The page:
High serum phosphorus levels in patients with normal renal function are associated with a greater risk of end-stage renal disease (ESRD) and death, according to researchers.
In a retrospective study of adults in a vertically integrated health plan, a team led by John J. Sim, MD, of Kaiser Permanente Los Angeles Medical Center in Los Angeles, identified 94,989 individuals without kidney disease (estimated glomerular filtration rate of 60 mL/min/1.73 m2 or higher). The study population had a mean age of 50 years and was 61% female, 38% white, 14% black, and 25% Hispanic. ESRD developed in 130 subjects (0.1%). Each 0.5 mg/dL increment in phosphorus level was associated with a 40% increased risk of ESRD and 9% increased risk of death in adjusted analyses, the investigators reported online ahead of print in the American Journal of Medicine.
Compared with patients who had baseline phosphorus levels in the first quartile (1.9-3.0 mg/dL), those with baseline levels in the fourth quartile (3.9-5.7 mg/dL) had a significant 48% increased risk of ESRD in adjusted analyses. Time-averaged serum phosphorus showed a similar relationship across quartiles and as a continuous variable, according to the investigators.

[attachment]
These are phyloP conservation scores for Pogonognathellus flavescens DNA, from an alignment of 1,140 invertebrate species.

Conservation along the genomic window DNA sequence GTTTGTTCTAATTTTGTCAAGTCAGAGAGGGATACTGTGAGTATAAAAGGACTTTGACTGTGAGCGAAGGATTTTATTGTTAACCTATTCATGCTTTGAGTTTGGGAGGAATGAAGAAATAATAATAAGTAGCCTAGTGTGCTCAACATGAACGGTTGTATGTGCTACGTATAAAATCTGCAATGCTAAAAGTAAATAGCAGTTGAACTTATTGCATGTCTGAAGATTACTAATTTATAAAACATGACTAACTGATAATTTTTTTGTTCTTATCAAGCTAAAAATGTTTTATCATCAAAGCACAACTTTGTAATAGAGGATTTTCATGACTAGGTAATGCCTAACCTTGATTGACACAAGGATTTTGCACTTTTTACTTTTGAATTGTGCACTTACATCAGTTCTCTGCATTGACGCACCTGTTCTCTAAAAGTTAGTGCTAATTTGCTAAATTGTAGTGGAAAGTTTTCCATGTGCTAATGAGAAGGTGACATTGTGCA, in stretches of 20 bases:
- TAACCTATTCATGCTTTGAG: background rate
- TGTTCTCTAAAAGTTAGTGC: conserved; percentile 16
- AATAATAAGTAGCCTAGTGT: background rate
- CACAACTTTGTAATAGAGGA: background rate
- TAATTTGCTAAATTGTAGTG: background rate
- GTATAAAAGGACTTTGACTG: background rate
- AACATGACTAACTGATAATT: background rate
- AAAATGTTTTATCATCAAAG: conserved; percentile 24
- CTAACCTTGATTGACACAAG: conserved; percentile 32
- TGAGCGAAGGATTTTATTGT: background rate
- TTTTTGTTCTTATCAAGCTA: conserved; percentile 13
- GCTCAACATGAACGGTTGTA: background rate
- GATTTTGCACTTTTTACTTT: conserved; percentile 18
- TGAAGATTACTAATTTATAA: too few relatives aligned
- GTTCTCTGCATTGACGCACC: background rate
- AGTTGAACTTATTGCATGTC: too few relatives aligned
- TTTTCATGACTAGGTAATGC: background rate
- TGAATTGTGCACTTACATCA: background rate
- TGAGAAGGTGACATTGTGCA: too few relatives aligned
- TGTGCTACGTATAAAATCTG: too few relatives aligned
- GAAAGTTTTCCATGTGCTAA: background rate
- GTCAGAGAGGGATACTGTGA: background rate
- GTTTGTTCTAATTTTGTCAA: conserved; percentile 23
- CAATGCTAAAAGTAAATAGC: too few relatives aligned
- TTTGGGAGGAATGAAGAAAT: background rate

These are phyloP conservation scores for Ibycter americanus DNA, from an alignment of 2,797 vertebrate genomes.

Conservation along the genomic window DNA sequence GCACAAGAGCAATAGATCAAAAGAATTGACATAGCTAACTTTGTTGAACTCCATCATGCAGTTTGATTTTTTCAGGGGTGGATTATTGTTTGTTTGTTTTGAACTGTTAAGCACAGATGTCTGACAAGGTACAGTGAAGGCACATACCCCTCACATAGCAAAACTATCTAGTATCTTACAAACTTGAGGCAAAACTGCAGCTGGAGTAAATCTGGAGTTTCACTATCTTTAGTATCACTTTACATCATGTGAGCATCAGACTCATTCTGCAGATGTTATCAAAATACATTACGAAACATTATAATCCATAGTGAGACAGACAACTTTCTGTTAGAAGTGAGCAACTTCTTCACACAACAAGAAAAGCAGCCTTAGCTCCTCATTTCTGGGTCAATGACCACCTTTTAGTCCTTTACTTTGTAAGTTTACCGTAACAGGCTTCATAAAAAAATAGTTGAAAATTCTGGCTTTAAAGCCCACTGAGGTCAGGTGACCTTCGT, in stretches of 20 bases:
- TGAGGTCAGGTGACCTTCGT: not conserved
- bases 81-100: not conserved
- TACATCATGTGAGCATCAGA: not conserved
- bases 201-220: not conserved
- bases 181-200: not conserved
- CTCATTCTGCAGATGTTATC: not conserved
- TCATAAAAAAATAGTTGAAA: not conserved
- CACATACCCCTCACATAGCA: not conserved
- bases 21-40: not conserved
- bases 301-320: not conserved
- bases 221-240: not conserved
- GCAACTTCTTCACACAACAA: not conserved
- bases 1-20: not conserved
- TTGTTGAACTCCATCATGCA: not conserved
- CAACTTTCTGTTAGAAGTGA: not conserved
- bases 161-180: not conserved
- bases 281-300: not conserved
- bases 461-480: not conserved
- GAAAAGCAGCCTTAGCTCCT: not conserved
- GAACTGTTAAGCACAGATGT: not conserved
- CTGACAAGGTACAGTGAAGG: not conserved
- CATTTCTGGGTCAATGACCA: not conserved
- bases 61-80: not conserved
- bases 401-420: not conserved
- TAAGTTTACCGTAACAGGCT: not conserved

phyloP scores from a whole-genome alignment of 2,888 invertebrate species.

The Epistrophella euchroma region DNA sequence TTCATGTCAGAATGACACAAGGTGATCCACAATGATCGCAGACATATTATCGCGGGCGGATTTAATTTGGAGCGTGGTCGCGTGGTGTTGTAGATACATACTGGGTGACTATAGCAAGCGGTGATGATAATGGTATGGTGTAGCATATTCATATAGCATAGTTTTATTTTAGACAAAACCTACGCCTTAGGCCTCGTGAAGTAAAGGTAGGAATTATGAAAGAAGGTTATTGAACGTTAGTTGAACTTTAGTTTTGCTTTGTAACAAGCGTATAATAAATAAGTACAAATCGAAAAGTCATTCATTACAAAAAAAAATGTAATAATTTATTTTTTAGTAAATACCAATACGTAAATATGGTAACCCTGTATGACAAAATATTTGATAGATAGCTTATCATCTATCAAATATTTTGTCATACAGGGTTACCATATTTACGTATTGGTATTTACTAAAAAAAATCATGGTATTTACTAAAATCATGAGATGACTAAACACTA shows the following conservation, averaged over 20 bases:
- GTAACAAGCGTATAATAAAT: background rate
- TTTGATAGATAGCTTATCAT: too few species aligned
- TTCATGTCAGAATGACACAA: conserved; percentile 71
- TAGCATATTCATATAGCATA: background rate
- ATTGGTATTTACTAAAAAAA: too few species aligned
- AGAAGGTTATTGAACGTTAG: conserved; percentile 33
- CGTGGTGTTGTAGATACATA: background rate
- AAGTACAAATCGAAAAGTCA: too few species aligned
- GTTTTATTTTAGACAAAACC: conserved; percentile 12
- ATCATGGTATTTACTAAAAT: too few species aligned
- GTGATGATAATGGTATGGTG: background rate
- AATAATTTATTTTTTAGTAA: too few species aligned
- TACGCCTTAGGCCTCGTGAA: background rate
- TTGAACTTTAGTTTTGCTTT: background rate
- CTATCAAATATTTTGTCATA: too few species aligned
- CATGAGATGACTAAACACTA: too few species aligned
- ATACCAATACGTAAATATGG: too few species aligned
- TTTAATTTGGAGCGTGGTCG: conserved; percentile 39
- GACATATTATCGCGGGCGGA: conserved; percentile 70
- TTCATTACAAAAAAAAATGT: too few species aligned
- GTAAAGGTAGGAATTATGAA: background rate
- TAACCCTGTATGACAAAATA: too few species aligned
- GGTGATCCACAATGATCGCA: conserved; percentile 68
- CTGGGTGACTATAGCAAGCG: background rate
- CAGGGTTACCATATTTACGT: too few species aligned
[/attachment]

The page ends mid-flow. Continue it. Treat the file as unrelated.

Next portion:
In addition, ESRD was 2.4 times more likely to develop in men than women, 2.7 times more likely to develop in blacks than whites, and 2.2 times more likely to develop in Hispanics than whites.
“High serum phosphorus levels may represent a mechanism, intermediary step, or a surrogate marker for chronic kidney disease onset and advancement,” the authors wrote.
A potential mechanism underlying serum phosphorus levels and kidney disease onset or progression is increased nephrocalcinosis, Dr. Sim’s team noted. It has been postulated that higher serum phosphorus levels directly promote vascular injury and calcifications. Another possible mechanism may be related to serum fibroblast growth factor-23 (FGF-23), which is a key regulator of serum phosphorus in patients with chronic kidney disease (CKD), according to the investigators. FGF-23 levels have been found to increase early in the course of CKD, before development of overt hyperphosphatemia, the researchers pointed out. “Stimulation of the FGF receptor increases the production of angiotensin-converting enzyme and may activate the renin-angiotensin system, possibly facilitating the progression of kidney damage,” they observed.